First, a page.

*I have a mixed relationship with street photography. On the web it’s become a bit of a bad brand where—typically—men have chosen to emulate the alpha-male “I have a right to photograph anything in public” mentality and much of what’s presented is a reflection of the photographer’s “daring.” At the same time, street photos are one of the hardest things to do well because of the ever-changing unexpected dynamic on the street and I can’t help but admire people’s ability to get wonderful spontaneous images and capture strangers in what appear to be completely-honest expressive portraits.

They’re beautiful and clever. I love the way that the overhead street car wires end up looking like birds. I love the way the men in the shadows inside the butcher shop mirror the expressions on the pig heads outside. I love the perfect timing in capturing gestures and posture as people walk down the street or gaze at shop windows. I love the textures in the snow that the footprints on the frozen river leave.*

*I couldn’t help but think of Max Desfor’s Pulitzer-winning photo here though.

I love how beautiful Seoul ends up looking despite the ruins and overcrowdedness. At their most-basic level these photos are about a place rather than the people in it. It’s clear that, rather than being photos of people, the actual subject in each photo is Seoul. There’s a palpable sense of love and romance. Seoul is home and Han Youngsoo is sharing how he sees it—what he feels about it—with us.

And it’s a Seoul in transition. The Korean War ended in 1953. These photos cover the period between 1956 and 1963. The city is in the midst of rebuilding as well as westernizing and modernizing. There are still some ruins visible—a shattered roofline here or there but never as the focus of the image. There are english-language signs all over the place. Infrastructure is in a state of flux where streets—when they’re paved—are shared between handcarts and electric trollies. The trajectory is clear.

It’s with the women though—especially their clothing—where the photos tell their most interesting history. These aren’t Winogrand-like photos of women, they’re just conscious of how the changing nature of the city is impacting women in particular. They wear clothing which ranges from hanbok to cutting-edge 1960s fashion. The advertisements and street displays and magazines are all peddling western fashions. Only in one crowded street market is traditional clothing still available.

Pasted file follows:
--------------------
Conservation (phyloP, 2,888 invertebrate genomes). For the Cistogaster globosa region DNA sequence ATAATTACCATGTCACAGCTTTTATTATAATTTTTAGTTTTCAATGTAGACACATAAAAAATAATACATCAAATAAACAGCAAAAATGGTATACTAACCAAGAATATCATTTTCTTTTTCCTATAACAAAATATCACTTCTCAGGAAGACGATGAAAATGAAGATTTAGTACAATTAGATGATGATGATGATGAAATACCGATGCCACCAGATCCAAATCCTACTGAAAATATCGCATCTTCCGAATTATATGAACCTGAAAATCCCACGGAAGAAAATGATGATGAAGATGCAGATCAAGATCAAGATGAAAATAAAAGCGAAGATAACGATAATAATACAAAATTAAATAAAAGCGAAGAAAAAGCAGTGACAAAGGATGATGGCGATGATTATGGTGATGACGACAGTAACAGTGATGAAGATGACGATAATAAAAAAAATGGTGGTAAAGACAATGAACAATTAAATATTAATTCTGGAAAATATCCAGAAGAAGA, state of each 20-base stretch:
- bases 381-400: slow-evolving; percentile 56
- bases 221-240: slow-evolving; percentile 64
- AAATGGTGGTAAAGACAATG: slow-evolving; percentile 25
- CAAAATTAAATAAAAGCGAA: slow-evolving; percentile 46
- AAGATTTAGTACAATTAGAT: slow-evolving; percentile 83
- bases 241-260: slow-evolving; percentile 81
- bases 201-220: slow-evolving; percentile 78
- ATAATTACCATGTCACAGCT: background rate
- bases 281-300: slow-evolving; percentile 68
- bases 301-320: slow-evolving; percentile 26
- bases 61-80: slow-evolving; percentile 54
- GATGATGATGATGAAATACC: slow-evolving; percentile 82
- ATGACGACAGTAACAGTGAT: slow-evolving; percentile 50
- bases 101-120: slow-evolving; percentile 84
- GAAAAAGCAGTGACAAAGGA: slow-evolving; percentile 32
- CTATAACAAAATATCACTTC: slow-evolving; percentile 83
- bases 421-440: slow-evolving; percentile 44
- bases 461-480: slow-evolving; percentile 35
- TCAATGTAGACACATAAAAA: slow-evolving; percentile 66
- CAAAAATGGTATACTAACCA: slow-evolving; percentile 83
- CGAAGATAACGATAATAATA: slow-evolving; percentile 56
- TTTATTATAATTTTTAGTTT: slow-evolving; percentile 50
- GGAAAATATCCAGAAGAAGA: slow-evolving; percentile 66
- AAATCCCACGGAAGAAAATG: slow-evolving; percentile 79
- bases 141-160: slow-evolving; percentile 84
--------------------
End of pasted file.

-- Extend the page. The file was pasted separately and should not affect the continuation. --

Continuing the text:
It’s clear that with the changing fashions that the women’s roles are also changing toward a more middle class direction. And that the city itself is becoming a consumer-based city* of shops and merchants.

*The men don’t show this narrative at all. They all wear western clothing and none of the shops or new consumer goods are marketed for men’s consumption.

I love a great photo as much as anyone but with street photography much of the appeal is how it can document a specific time and place—whether it captures a city and its population in a specific window of time or manages to document how they change. Han Youngsoo’s photos are beautiful but the history and changes he documents is even better


Princeton Art Museum Grab Bag

I’ve visited the Princeton Art Museum a couple times over the past few months and, while I haven’t had the ganas to write a full post about each exhibition I saw, I did still have some thoughts. So what follows is a quick grab bag post about a handful of exhibitions and installations which caught my eye or provoked a reaction.

Epic Tales from India

Aniruddha Is Abducted by Usha’s Handmaiden, Nepal, ca. 1800. Opaque watercolor and gold on paper, folio: 37.6 × 55 cm; painting: 33 × 50 cm. The San Diego Museum of Art, Edwin Binney 3rd Collection

Aniruddha Is Abducted by Usha’s Handmaiden, Nepal, ca. 1800. Opaque watercolor and gold on paper, folio: 37.6 × 55 cm; painting: 33 × 50 cm. The San Diego Museum of Art, Edwin Binney 3rd Collection

The Epic Tales show was super-detailed and, in many ways, was more like seeing an illustrated book than a collection of paintings. This was one of the most narrative-heavy shows I’ve seen and even despite all that I was glad to have a working knowledge of most of the tales on display. There still wasn’t enough room to have proper descriptions of the stories.